Mahatma Ghandi said, “A nation’s culture resides in the hearts and in the soul of its people.”
A variety of different cultures are held within those students who come from all over the world to attend BYU-Idaho.
According to the BYU-I International Student Services web page, there were 757 international students enrolled for Fall Semester 2013. One of these students, Joana Ribeiro, is a junior from Luxembourg studying communication.
Ribeiro came to the United States to begin school at BYU-Idaho in the Spring 2012 semester. She said she came so that she could be in a good atmosphere while attending college.
“I was tired of being mocked at school for not drinking and not being a fornicator,” Ribeiro said. “If people mock me in high school for these things, it’s going to be a lot worse being surrounded by other people. The older you get, the weirder it is for them that you’re not drinking and not having sex or those things. I was like ‘I don’t want that for myself,’ so I decided to come here and be in a Mormon surrounding.”
When Ribeiro is asked where she is from originally, she typically says, “This is always a complicated question.” She said that her nationality and passport are both Portuguese because her mother and ancestral heritage are from Portugal.
Ribeiro also said that she has never lived in Portugal, but has lived in the small country of Luxembourg her entire life. Because of this, Ribeiro said she claims both countries.
“Luxembourg is a small country wedged in between Belgium, Germany and France,” Ribeiro said.
Ribeiro said that she first visited the United States when she was 18 in April 2010 in order to attend General Conference.
Ribeiro said that prior to coming to the United States, she thought of hamburgers as the most common food when she thought of America.
She said she had also heard that Americans didn’t know their geography. After visiting the United States, Ribeiro said she found out both of these stereotypes were true for the most part.
Having now lived in America for a little over two years, Ribeiro said that there are a lot of cultural differences between the United States and Europe.
“Everything is bigger here,” Ribeiro said. “You have huge trucks, and then you have a ton of lanes on the freeway. We have two lanes on each side, and here you have like five.”
Ribeiro said she misses the food from back home because people in Luxembourg cook with a lot of olive oil and different spices.
She said that the flavor and proportions of food are very different in America.
“When you go eat, you come with your European mindset,” Ribeiro said. “People are like, ‘Do you want small, medium or large?’ You’re like, ‘Well, I’m kind of hungry, so large.’ Then you realize that [American] large is actually very, very, very large. Our large is like your guys’ small.”
What she has also noticed as a major difference in America is the people and the way they interact with each other.
She said that when she goes to a store here, employees greet her and actually seem like they want to help her. Ribeiro said if she wants help back home she has to go to the person in the store, and sometimes they just don’t feel like helping her.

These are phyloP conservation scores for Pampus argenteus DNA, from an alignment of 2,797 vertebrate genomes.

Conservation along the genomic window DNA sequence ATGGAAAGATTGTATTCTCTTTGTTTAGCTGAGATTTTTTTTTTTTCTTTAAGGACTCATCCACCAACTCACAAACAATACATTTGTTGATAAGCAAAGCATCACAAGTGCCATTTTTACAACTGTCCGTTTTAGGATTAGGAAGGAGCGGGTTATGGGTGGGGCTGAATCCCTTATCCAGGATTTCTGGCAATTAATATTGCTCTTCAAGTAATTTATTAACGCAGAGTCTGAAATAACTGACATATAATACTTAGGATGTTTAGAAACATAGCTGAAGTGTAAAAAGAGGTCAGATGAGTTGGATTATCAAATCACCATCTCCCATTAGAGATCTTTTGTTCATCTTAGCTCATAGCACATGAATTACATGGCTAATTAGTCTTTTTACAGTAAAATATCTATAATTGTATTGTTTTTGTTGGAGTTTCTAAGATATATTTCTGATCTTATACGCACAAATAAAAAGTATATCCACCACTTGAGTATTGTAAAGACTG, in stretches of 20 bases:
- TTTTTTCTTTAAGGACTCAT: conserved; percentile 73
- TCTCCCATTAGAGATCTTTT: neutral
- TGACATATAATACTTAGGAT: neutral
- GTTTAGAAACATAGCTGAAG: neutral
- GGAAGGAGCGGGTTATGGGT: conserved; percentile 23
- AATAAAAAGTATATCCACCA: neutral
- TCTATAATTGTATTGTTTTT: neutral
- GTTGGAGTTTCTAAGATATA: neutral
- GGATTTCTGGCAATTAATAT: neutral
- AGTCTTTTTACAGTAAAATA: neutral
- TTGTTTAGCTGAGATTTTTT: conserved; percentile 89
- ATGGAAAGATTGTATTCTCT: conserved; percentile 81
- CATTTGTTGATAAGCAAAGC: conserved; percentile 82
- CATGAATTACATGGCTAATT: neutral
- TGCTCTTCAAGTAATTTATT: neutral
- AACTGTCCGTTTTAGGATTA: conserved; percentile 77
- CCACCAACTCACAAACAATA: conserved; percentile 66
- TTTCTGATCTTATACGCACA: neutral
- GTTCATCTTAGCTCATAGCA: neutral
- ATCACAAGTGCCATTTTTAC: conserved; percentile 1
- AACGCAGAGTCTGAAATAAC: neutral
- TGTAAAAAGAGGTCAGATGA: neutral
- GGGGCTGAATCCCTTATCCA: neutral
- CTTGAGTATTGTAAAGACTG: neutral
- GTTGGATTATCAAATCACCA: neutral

“At home you’re not ser friendly with them when you meet them, but once you are friends with them, they’re your friends,” Ribeiro said. “You can tell them everything and it’s not shallow; it’s really deep friendship. Here it’s more everything on the surface.”
Ribeiro said that since enrolling in BYU-I she has visited Luxembourg several times and gone home for a cole of her off tracks. She said she always experiences culture shock and that going from place to place takes some getting used to.
“People are very friendly here,” Ribeiro said. “I would walk around campus and someone would be like, ‘Hey how are you doing?’ My first thought was, ‘I don’t know you. Get away from me.’ Then I was like, ‘Oh, wait. Oh, hey. Yeah, I’m good. How are you?’”
Ribeiro said that now it is easy for her to get used to the friendliness of people at BYU-Idaho. She said that when she goes back home she will smile and greet people while passing on the street, but they usually give her a weird look. Ribeiro said because it isn’t the social norm in Europe to greet strangers you don’t know.
The language barrier was one of the biggest challenges she faced when first coming to the United States, according to Ribeiro. She said she could understand English pretty well until someone would use a slang expression or quote a popular Disney movie.
Ribeiro speaks a total of six languages including English, Portuguese, Spanish, German, French and Luxembourgish.
She said Luxembourgish is a mix of both French and German.
She said that it includes some English words, but that the language sounds most like German when it is spoken.
Ribeiro said she is most comfortable speaking French than any other language.
Ribeiro said she and her mom converted to the Church when she was 10 or 11 years old. She said that since Luxembourg is so small, there is only one ward for the entire country.
Ribeiro also said that the ward takes in a little of France, Belgium and Germany. She said this makes home and visiting teaching hard because you might have to drive to another country in order to be able to do it.
Ribeiro is in her fourth semester as a tutor for the French speaking center on campus. She has also participated in both the French and Brazilian associations on campus.
She said she appreciates it when people are patient with those from other countries. Ribeiro also said that it helps when American students try to adapt a little to the cultures of others.
“Just to facilitate the friendship, I feel like it should be 90/10,” she said.
Ribeiro is one of the many international students at BYU-I whose journey here has been filled with faith and dedication.
For more information about the international students attending the university, students can go to BYU-I’s International Student Services Web page.